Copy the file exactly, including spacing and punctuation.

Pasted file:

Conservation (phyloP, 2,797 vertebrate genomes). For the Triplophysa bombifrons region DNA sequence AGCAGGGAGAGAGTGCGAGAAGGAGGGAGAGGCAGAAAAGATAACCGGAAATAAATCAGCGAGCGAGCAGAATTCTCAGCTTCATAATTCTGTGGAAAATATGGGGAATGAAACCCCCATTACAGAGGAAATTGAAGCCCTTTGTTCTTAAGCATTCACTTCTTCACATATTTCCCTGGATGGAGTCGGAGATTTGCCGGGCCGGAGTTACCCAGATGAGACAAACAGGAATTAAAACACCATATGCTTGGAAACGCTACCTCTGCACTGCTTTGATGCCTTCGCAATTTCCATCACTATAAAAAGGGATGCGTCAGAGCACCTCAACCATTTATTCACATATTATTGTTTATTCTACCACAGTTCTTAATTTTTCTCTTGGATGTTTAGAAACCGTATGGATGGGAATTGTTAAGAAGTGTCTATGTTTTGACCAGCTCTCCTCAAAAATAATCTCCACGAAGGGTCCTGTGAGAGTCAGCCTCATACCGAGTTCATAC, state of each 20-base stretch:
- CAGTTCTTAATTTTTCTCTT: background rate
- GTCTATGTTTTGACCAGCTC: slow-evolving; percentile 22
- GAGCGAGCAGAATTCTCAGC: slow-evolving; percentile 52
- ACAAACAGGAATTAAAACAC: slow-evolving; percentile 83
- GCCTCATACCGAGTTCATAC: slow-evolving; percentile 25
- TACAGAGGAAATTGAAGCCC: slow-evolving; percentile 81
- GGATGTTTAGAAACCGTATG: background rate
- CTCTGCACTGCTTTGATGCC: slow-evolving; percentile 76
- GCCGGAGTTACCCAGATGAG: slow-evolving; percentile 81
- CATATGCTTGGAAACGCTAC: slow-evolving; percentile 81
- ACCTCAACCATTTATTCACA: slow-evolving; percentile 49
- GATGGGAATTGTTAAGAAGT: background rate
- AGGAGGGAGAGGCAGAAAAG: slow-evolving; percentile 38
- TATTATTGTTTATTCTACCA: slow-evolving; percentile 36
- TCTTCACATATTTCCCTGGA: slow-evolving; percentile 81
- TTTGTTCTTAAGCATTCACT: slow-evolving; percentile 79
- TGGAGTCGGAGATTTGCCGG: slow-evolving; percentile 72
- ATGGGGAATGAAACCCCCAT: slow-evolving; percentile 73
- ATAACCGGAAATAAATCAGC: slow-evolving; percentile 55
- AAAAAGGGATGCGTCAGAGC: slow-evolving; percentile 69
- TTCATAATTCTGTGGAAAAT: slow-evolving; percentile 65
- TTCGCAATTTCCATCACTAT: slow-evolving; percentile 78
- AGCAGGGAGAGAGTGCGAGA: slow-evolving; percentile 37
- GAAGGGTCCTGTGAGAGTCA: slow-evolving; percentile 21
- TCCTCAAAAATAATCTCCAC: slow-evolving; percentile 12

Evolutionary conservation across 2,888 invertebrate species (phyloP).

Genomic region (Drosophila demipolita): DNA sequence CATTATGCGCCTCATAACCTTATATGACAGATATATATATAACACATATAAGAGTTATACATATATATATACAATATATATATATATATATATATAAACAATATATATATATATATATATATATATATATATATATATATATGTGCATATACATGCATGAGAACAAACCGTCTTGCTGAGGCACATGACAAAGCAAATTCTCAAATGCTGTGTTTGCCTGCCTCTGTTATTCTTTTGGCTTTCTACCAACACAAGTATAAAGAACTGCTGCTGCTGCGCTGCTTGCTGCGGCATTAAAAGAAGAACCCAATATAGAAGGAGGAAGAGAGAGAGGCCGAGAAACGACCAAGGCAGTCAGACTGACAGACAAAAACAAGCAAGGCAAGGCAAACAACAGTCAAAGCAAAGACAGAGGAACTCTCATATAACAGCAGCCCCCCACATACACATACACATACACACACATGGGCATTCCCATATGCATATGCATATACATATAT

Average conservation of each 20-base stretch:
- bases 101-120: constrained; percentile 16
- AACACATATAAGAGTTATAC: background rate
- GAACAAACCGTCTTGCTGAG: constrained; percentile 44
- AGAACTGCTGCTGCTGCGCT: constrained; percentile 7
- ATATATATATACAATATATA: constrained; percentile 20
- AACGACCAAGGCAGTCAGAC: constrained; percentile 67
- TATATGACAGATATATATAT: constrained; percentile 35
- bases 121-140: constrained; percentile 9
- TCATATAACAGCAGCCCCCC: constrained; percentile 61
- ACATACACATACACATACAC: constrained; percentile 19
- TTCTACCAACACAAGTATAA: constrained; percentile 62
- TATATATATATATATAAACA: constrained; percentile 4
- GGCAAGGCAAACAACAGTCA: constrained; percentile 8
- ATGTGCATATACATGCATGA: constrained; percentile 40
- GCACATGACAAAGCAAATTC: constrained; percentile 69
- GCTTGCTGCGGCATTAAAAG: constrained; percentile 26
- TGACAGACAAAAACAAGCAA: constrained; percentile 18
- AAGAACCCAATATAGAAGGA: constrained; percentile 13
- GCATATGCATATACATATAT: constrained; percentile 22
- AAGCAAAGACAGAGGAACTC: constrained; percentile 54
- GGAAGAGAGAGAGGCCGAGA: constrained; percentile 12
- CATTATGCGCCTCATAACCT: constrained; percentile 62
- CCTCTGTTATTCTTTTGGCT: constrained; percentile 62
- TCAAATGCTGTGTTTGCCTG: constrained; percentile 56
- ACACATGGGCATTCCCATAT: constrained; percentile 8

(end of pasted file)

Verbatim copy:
Conservation (phyloP, 2,797 vertebrate genomes). For the Triplophysa bombifrons region DNA sequence AGCAGGGAGAGAGTGCGAGAAGGAGGGAGAGGCAGAAAAGATAACCGGAAATAAATCAGCGAGCGAGCAGAATTCTCAGCTTCATAATTCTGTGGAAAATATGGGGAATGAAACCCCCATTACAGAGGAAATTGAAGCCCTTTGTTCTTAAGCATTCACTTCTTCACATATTTCCCTGGATGGAGTCGGAGATTTGCCGGGCCGGAGTTACCCAGATGAGACAAACAGGAATTAAAACACCATATGCTTGGAAACGCTACCTCTGCACTGCTTTGATGCCTTCGCAATTTCCATCACTATAAAAAGGGATGCGTCAGAGCACCTCAACCATTTATTCACATATTATTGTTTATTCTACCACAGTTCTTAATTTTTCTCTTGGATGTTTAGAAACCGTATGGATGGGAATTGTTAAGAAGTGTCTATGTTTTGACCAGCTCTCCTCAAAAATAATCTCCACGAAGGGTCCTGTGAGAGTCAGCCTCATACCGAGTTCATAC, state of each 20-base stretch:
- CAGTTCTTAATTTTTCTCTT: background rate
- GTCTATGTTTTGACCAGCTC: slow-evolving; percentile 22
- GAGCGAGCAGAATTCTCAGC: slow-evolving; percentile 52
- ACAAACAGGAATTAAAACAC: slow-evolving; percentile 83
- GCCTCATACCGAGTTCATAC: slow-evolving; percentile 25
- TACAGAGGAAATTGAAGCCC: slow-evolving; percentile 81
- GGATGTTTAGAAACCGTATG: background rate
- CTCTGCACTGCTTTGATGCC: slow-evolving; percentile 76
- GCCGGAGTTACCCAGATGAG: slow-evolving; percentile 81
- CATATGCTTGGAAACGCTAC: slow-evolving; percentile 81
- ACCTCAACCATTTATTCACA: slow-evolving; percentile 49
- GATGGGAATTGTTAAGAAGT: background rate
- AGGAGGGAGAGGCAGAAAAG: slow-evolving; percentile 38
- TATTATTGTTTATTCTACCA: slow-evolving; percentile 36
- TCTTCACATATTTCCCTGGA: slow-evolving; percentile 81
- TTTGTTCTTAAGCATTCACT: slow-evolving; percentile 79
- TGGAGTCGGAGATTTGCCGG: slow-evolving; percentile 72
- ATGGGGAATGAAACCCCCAT: slow-evolving; percentile 73
- ATAACCGGAAATAAATCAGC: slow-evolving; percentile 55
- AAAAAGGGATGCGTCAGAGC: slow-evolving; percentile 69
- TTCATAATTCTGTGGAAAAT: slow-evolving; percentile 65
- TTCGCAATTTCCATCACTAT: slow-evolving; percentile 78
- AGCAGGGAGAGAGTGCGAGA: slow-evolving; percentile 37
- GAAGGGTCCTGTGAGAGTCA: slow-evolving; percentile 21
- TCCTCAAAAATAATCTCCAC: slow-evolving; percentile 12

Evolutionary conservation across 2,888 invertebrate species (phyloP).

Genomic region (Drosophila demipolita): DNA sequence CATTATGCGCCTCATAACCTTATATGACAGATATATATATAACACATATAAGAGTTATACATATATATATACAATATATATATATATATATATATAAACAATATATATATATATATATATATATATATATATATATATATATGTGCATATACATGCATGAGAACAAACCGTCTTGCTGAGGCACATGACAAAGCAAATTCTCAAATGCTGTGTTTGCCTGCCTCTGTTATTCTTTTGGCTTTCTACCAACACAAGTATAAAGAACTGCTGCTGCTGCGCTGCTTGCTGCGGCATTAAAAGAAGAACCCAATATAGAAGGAGGAAGAGAGAGAGGCCGAGAAACGACCAAGGCAGTCAGACTGACAGACAAAAACAAGCAAGGCAAGGCAAACAACAGTCAAAGCAAAGACAGAGGAACTCTCATATAACAGCAGCCCCCCACATACACATACACATACACACACATGGGCATTCCCATATGCATATGCATATACATATAT

Average conservation of each 20-base stretch:
- bases 101-120: constrained; percentile 16
- AACACATATAAGAGTTATAC: background rate
- GAACAAACCGTCTTGCTGAG: constrained; percentile 44
- AGAACTGCTGCTGCTGCGCT: constrained; percentile 7
- ATATATATATACAATATATA: constrained; percentile 20
- AACGACCAAGGCAGTCAGAC: constrained; percentile 67
- TATATGACAGATATATATAT: constrained; percentile 35
- bases 121-140: constrained; percentile 9
- TCATATAACAGCAGCCCCCC: constrained; percentile 61
- ACATACACATACACATACAC: constrained; percentile 19
- TTCTACCAACACAAGTATAA: constrained; percentile 62
- TATATATATATATATAAACA: constrained; percentile 4
- GGCAAGGCAAACAACAGTCA: constrained; percentile 8
- ATGTGCATATACATGCATGA: constrained; percentile 40
- GCACATGACAAAGCAAATTC: constrained; percentile 69
- GCTTGCTGCGGCATTAAAAG: constrained; percentile 26
- TGACAGACAAAAACAAGCAA: constrained; percentile 18
- AAGAACCCAATATAGAAGGA: constrained; percentile 13
- GCATATGCATATACATATAT: constrained; percentile 22
- AAGCAAAGACAGAGGAACTC: constrained; percentile 54
- GGAAGAGAGAGAGGCCGAGA: constrained; percentile 12
- CATTATGCGCCTCATAACCT: constrained; percentile 62
- CCTCTGTTATTCTTTTGGCT: constrained; percentile 62
- TCAAATGCTGTGTTTGCCTG: constrained; percentile 56
- ACACATGGGCATTCCCATAT: constrained; percentile 8